KIDDING! JUST KIDDING!
Oh, and here’s a picture taken in the mountains above Ouray, Colorado, which is one of the places Hubs and I visited this weekend. Doesn’t this just put that entire fake social media exchange into perspective?
Okay, so I just read an article. And because this is me, I feel like responding in something longer than a 140 character tweet.
So: article. This dude from Princeton protests the term privilege, saying he won’t apologize for his white privilege. He makes one good case: that when people assume they know everything about him based on his skin color, they’re stereotyping.
Yeah, he’s totally right there. Single stories are bad. I’ll say it over and over again. People are individuals, and they should be treated as such.
Okay, great. But then I started to get itchy…because the author goes on to talk about how this country gives everyone the same chance to pull themselves up by their bootstraps and make themselves successful. He actually makes the direct argument that his ancestors came to a country that affords everyone equality. I got itchier.
I paused and reminded myself that I have understood what it’s like to have someone telling you you’re privileged when you feel anything but privileged. I get that. I grew up in a family that sure as heck didn’t have a whole lot of moola, and it probably wasn’t until during or after college that I realized the word “privilege” means a lot more than how much money is in your bank account. I get a little of what’s going on in this author’s head. I told myself that he just needs to grow up; see a little more of the world. He’ll probably better understand the complex meaning of the word “privilege” eventually.
Except here’s what I worry about: what if he doesn’t?
When I posted this to my Facebook timeline, I made a joke about him talking to me when he’s seen some things outside his bubble. I seriously hope he does. But then I thought about how I ended up getting outside of my bubble: I moved around the country a lot. I’ve worked in a lot of different schools with a lot of different populations of people. I’ve learned to listen a lot. I’ve learned to ask questions. That’s how I figured out that “privilege” is a really, really complex word, and it’s not something to throw around or rant against lightly.
I like to think that the author of this piece—Tal Fortgang—will be as lucky as I’ve been, and he’ll get the opportunity to talk and listen and learn with a lot of different people in a lot of different places. But my own experiences have also taught me that many people don’t get as lucky as I have. They stay in their bubbles for a really long time, not exploring the meaning of this word or the background behind it, setting public policy based on their bubbles, defending laws based on their bubbles, influencing public opinion in Time articles based on their bubbles…all without realizing how very not simple the term “privilege” really is.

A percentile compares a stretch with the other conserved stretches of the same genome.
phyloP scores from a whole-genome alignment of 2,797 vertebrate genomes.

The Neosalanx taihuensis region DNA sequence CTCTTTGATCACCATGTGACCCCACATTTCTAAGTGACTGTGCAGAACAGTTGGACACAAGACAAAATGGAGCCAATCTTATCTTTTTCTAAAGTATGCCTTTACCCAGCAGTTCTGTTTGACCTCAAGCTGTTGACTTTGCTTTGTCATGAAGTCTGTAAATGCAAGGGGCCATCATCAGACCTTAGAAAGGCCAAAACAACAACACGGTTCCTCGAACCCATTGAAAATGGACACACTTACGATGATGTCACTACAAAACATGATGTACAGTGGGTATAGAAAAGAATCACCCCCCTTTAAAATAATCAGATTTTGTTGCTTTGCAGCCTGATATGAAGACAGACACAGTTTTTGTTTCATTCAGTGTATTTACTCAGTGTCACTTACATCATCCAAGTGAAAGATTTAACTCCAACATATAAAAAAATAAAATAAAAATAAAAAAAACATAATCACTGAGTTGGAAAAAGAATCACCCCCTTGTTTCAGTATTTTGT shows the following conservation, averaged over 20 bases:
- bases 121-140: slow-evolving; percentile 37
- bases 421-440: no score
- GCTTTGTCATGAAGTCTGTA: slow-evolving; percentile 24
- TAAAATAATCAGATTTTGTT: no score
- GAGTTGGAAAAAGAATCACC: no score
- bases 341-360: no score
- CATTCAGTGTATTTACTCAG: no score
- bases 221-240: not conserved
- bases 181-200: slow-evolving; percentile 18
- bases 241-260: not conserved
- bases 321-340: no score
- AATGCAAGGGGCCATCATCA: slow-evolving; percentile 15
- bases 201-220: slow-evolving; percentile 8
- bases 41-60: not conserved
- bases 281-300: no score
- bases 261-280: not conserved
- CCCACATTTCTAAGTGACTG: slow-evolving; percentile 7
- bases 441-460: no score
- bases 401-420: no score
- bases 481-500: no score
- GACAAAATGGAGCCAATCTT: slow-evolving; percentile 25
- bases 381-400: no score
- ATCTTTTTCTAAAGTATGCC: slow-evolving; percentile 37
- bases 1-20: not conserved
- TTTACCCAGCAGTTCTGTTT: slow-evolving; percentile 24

Tal, I do sincerely hope you pop your bubble and see what I’m talking about someday. In the meantime, here’s a story for you. I’ll try to keep it short. Yesterday, I went to the Colorado National History Day competition with a bunch of my students. It was amazing. A stellar experience that every kid should have the opportunity to participate in. It was an opportunity that was, in many ways, brought to our school because someone in Colorado noticed that, like 95% of the kids who participate in this competition are white…and since 95% of Colorado’s population is not white, they thought maybe they should try to fix that ratio. And they started with our school, since 95% of our population is non-white. And, on a somewhat related note, non-rich. But I don’t want to start single-storying and assume the wealth of the people at that competition yesterday.
Our kids did a great job. They’d worked their butts off, and it showed. One of them placed third in the state, and we’re crazy proud. After the competition was over, two of them were sitting around with us, talking about what they thought of the competition.
“Most of the kids were white,” one of them said. “And there weren’t many projects on Chicano history. I think we had the only one.”
“Yeah,” another said. “And how were we supposed to win the exhibit category, anyway? A bunch of them had, like, Ipads in their exhibits.”
My fellow teachers and I reminded them that technically you don’t get any more points for including an Ipad in an exhibit. We restated how proud they should be, and that they had done exceptionally well in the competition by any measure.
Then one of our students talked about how she might do her project next year on Corky Gonzalez, a leader in the Chicano community in Denver. And you know why I was most proud of them? Because that conversation hopefully means that more people from more places will see her project next year and end up—at least in one small way—looking outside their bubble.
And maybe even popping it.